Flu bringing up sick leave debate
Updated On: Jan 22 2013 11:30:06 AM EST
With so many people coming down with the flu, more people are becoming aware of the argument for sick pay.
Flu season appears to be getting worse across the nation. Right now 47 out of 50 states are reporting widespread cases of the flu.
The Florida Department of Health reports that influenza is elevated in all regions of Florida.
According to statistics from the Centers for Disease Control and Prevention, 45 Florida counties reported an increase in flu infection for the week that ended Jan. 12.
That's the most recent week for which numbers are available.
An unusually early and vigorous flu season is drawing attention to another issue -- sick leave. More than 40 million people don't have it, bringing more people into the sick leave debate.
Only four cities or states nationwide have paid sick day requirements.
With a brutal flu season and pollen blooming, the coughing, sneezing and itchy eye symptoms are all around, leaving many people unable to make it into work.
It's very likely that at least one person in workplaces around the nation has come down with the flu, possibly passing it along to coworkers.
Many probably wished the original person with the flu didn't come to work feeling ill.
These sentiments are sparking conversations about paid sick leave.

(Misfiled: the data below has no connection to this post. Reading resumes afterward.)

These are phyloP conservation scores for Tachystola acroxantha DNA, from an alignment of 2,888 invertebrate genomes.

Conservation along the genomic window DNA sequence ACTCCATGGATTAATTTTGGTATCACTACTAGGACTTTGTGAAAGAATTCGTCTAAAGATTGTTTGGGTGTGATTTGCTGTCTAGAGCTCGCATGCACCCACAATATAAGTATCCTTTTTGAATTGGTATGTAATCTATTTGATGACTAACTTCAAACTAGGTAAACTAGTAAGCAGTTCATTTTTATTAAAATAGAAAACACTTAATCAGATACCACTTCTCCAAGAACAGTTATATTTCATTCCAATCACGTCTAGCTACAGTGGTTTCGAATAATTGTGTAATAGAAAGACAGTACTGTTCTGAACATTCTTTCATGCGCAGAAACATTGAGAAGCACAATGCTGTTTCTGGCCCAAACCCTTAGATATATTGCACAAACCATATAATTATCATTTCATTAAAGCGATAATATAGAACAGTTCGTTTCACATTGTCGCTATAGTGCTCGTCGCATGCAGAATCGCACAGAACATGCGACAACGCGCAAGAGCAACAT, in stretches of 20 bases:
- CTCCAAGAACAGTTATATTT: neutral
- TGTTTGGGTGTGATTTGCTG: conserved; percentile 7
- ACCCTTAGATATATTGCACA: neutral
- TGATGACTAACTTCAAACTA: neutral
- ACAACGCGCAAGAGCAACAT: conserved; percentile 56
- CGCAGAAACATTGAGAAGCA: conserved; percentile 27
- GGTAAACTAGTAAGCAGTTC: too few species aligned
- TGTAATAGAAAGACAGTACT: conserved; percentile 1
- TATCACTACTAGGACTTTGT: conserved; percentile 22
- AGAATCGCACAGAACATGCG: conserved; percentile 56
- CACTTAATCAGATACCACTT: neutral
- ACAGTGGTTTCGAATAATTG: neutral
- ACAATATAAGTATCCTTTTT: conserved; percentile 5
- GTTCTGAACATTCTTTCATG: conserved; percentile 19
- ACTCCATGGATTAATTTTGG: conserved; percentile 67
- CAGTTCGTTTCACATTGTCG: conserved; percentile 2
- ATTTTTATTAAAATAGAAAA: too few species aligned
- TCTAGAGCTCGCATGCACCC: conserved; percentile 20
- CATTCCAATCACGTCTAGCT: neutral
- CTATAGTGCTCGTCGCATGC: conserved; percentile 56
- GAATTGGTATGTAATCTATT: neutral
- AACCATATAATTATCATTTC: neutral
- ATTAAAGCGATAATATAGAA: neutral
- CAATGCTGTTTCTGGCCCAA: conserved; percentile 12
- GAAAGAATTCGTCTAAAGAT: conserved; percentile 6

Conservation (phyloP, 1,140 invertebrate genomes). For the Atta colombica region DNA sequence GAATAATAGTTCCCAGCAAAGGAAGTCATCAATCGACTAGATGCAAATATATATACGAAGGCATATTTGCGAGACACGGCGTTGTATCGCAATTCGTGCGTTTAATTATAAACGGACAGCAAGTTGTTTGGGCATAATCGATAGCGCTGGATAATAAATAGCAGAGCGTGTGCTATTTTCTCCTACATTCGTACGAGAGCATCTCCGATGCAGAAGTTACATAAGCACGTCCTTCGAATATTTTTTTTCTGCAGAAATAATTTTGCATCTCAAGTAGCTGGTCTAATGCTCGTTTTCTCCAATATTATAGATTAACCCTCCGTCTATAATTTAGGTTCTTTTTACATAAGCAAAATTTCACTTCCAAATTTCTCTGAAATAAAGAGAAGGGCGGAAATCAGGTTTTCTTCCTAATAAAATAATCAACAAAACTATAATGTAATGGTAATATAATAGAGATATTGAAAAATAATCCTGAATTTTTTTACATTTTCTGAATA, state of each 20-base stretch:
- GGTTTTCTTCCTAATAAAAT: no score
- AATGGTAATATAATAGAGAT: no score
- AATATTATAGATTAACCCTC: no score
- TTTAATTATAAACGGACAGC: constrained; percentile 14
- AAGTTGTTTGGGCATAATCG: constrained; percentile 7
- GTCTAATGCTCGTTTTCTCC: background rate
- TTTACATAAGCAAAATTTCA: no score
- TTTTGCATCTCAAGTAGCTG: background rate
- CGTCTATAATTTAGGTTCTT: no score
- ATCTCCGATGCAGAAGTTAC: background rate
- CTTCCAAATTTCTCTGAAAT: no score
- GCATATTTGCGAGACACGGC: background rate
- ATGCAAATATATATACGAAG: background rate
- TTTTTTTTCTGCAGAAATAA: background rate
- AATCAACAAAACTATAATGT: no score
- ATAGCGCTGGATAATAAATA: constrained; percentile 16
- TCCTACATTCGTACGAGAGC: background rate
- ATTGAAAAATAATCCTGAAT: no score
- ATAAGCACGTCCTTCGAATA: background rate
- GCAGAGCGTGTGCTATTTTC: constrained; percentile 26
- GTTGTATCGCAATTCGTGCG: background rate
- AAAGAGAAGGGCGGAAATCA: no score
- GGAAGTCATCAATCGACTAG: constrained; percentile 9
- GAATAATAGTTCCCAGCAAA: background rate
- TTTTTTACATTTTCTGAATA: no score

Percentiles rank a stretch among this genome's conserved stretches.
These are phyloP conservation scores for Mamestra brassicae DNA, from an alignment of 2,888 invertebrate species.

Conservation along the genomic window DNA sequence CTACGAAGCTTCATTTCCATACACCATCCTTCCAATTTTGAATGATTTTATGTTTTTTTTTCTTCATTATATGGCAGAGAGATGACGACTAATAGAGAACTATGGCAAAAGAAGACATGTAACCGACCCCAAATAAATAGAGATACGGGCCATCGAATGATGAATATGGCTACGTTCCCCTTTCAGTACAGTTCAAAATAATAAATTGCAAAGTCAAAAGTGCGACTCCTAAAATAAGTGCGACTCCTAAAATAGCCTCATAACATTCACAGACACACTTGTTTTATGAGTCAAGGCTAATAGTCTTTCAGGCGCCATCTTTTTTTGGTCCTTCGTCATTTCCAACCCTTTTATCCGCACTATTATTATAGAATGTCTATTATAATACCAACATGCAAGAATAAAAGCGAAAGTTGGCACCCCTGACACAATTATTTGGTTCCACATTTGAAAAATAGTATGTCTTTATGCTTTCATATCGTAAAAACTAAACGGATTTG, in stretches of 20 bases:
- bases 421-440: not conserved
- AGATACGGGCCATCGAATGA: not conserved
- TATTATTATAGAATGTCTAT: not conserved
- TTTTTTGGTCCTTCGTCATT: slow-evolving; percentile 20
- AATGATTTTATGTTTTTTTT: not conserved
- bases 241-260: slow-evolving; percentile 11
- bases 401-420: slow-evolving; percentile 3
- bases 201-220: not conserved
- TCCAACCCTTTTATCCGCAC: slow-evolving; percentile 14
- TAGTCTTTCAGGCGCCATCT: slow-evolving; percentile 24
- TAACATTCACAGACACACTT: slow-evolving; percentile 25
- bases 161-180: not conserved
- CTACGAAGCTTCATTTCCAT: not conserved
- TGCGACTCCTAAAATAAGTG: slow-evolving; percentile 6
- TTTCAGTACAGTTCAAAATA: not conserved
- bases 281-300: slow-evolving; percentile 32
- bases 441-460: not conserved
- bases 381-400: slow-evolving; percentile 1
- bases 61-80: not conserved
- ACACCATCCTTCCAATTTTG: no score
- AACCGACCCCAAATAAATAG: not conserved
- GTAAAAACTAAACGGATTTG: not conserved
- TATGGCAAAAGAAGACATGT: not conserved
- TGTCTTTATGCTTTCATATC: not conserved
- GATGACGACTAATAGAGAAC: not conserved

"In Florida and in the overwhelming part of the nation, there's no right to paid sick leave," labor and employment attorney Bob Riegel said. "You can use sick leave that's provided by the employer if there is paid sick leave. You can use paid vacation in some situations."
Paid sick day requirements only exist in San Francisco, Seattle, Washington D.C. and Connecticut.
For other states, the number of paid sick days an employee gets is totally up to the employer.
The conversation is ongoing in New York City where doctors, nurses and activists rallied Friday at City Hall. Lawmakers there are weighing a sick leave proposal.
A study done in 2011 by the American Journal of Public Health found a lack of sick time helped spread about 5 million cases of flu-like illness during the 2009 swine flu outbreak.
That's because employees without sick days are more likely to go to work with contagious symptoms.
Riegel said required paid sick leave would put small to medium size businesses under water.
If someone is sick and feels they must be at work, they should talk about exceptions with their boss.
"Is there an arrangement where you can come in and work and be isolated in a cubicle or an office," Riegel said. "Or something where even if you may be contagious, you can get your work done and not expose the whole group."
In Florida, there is the family medical leave act that makes sure an employee is covered with unpaid sick time.
It is aimed at protecting someone if they have to be out for a long time. They won't get paid, but the employer can't fire the employee or eliminate their job.
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